I really enjoy golfing, and I’m sure I’m not alone–there’s got to be a lot of Happy Gilmore wannabe’s out there in Razzball Nation. Golf may be the hardest sport to be good at (outside of hitting a baseball from a major league pitcher?), due in part to the dozens of things that have to go *just* right at *just* the right time to send that little white orb in the precise direction and distance that you want. The layperson may think that a golf swing and a baseball swing are similar; they’re both just swinging away at a ball, right? Well, just go up there, grip your golf club like a baseball bat, let ‘er rip and get back to us on how that works out. You’ll quickly realize that proficiency in one doesn’t necessarily mean proficiency in the other; in fact, the things that make one swing good probably would be detrimental to the other. The two swings do have a point of commonality–the importance of generating bat speed/club head speed and its impact on distance.

For example, a cursory look at the PGA distance leaderboards shows Cameron Champ leading the tour in average driving distance, with Kevin Dougherty and Chris Gotterup 5th and 6th. A quick cross-reference to the clubhead speed leaderboard shows Champ, Dougherty, and Gotterup filling the top three spots on the Tour.

Bringing this back to baseball, Statcast unveiled some new data for us baseball dorks to pore over in the form of bat tracking. It shows things like average swing speed, max swing speed, a “squared up” metric, a “blast” metric (simply, a squared-up swing over a certain minimum bat speed), and even measures for swing length (a longer swing is typically a slower swing).

What I try to do for you each installment is to find some guys who have data that says he should be better, so go get him, or worse, so unload him. As this metric is still so new, none of your favorite analysts across any of the sites have a great handle on it, and your least favorite (me) doesn’t yet, either. But let’s not allow this to stunt our enthusiasm for the shiny new measurements and what it may say about the players that can help our fantasy baseball squads. All data was pulled on the afternoon of May 16.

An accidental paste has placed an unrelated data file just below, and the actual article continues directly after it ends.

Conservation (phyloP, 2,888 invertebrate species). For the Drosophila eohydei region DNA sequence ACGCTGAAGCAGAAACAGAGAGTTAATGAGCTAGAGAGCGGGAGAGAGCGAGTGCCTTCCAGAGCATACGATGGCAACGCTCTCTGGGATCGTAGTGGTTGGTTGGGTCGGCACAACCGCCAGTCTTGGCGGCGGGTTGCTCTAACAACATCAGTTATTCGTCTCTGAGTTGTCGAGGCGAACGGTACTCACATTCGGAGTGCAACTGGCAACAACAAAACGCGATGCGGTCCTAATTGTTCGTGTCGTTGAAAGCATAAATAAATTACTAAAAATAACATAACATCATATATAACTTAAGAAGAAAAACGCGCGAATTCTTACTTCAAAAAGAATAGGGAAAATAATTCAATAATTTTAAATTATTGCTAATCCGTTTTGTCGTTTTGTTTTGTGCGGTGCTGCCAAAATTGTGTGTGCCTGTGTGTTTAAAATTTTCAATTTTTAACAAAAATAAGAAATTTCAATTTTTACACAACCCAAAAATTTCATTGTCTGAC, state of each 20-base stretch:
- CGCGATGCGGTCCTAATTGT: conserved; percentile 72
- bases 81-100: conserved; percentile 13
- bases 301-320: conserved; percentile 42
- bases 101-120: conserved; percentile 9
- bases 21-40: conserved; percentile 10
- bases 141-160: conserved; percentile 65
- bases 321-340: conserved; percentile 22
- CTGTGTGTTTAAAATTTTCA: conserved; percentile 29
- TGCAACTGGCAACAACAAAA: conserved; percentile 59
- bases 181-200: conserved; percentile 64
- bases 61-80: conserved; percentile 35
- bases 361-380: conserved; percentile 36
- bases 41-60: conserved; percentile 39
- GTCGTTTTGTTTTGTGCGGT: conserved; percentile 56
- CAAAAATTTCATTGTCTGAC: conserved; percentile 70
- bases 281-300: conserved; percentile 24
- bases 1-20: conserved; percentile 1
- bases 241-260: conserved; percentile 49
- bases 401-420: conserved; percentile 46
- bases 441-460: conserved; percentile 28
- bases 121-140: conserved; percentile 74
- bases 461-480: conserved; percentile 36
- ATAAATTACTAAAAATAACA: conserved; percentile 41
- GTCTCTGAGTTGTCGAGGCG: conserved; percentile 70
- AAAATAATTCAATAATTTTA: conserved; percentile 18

Philadelphia’s Alec Bohm is off to a great start at the plate as far as AVG (.331) and OBP (.400) go, but he’s yet to tap into the kind of power that fantasy owners expect from a corner infield bat. Bohm is top-10 in number of blasts, ahead of vaunted sluggers like Giancarlo Stanton, Adolis Garcia, Yordan Alvarez, and many other big names we would associate with big HR totals (and it’s not like these guys mentioned for comparison are struggling to hit homers). His average bat speed is ahead of Jazz Chisholm, Kyle Tucker, and Corey Seager just to name a few prominent power hitters. He’s pulling the ball more than he ever has and has the second-highest HardHit% of his career. Bohm also has the highest launch angle and the second-highest average exit velocity of his career. He probably won’t keep the average where it is (his xBA is .302) but enough data suggests a power surge is coming.


In less-than-good news, one of the pre-season favorites for AL ROY was Evan Carter. After a spectacular finish to 2023 and the major part he played in the Rangers’ World Series title run, fantasy ‘perts and managers alike couldn’t wait to extol the virtues of Carter and how he could help our teams. It’s always more fun when young, exciting guys are exciting, but Carter’s given everybody bad feels so far this season. In worse news, I can’t help make you feel any better about this going forward, either. Carter’s swing speed is 70.9 mph, good for…188th in the majors. Yuck. He’s 200th in squared-up rate and 162nd in blasts. In dynasty leagues, I’m definitely not trying to sell and in fact would be recommending the opposite, but in redraft leagues, I think he’s a firm sell if not an outright drop.


There’s been some frustration if you’ve owned the Atlanta Braves trio of Ronald Acuna, Jr., Austin Riley, and Matt Olson, but this new data implies that we’ll be rewarded for our patience. Riley and Olson are both top-20 in blasts and have well above-average swing speed, while Acuna possesses elite swing speed and is 23rd in blasts. I know nobody is really trying to sell low on any of these three, but if you find somebody getting frustrated with the production so far, this would be a “buy with confidence” recommendation.


Likewise, Corbin Carroll has many fantasy owners worried about the health of his shoulder (and swing), but Carroll’s 37th in bat speed and has more blasts than Pete Alonso, Catcher God Ryan Jeffers, and, uhh….Elly de la Cruz? Yep, you read that right. There definitely have to be people frustrated with Carroll, and if you find that guy, aggressively pursue acquiring him in redraft, and even more so in dynasty. Fellow top-5 pick Julio Rodriguez is also off to a slow start, but he’s top-10 in both swing speed and blasts, so just like Carroll…pursue aggressively.

One more hitter to douse a little water on is Tyler O’Neill. O’Neill is top-25 in generating bat speed, but he’s decidedly worse in both squared-up rate and blast rate, ranking 208th and 112th. Between that and his injury history, I’d be aggressively looking to trade him in redraft leagues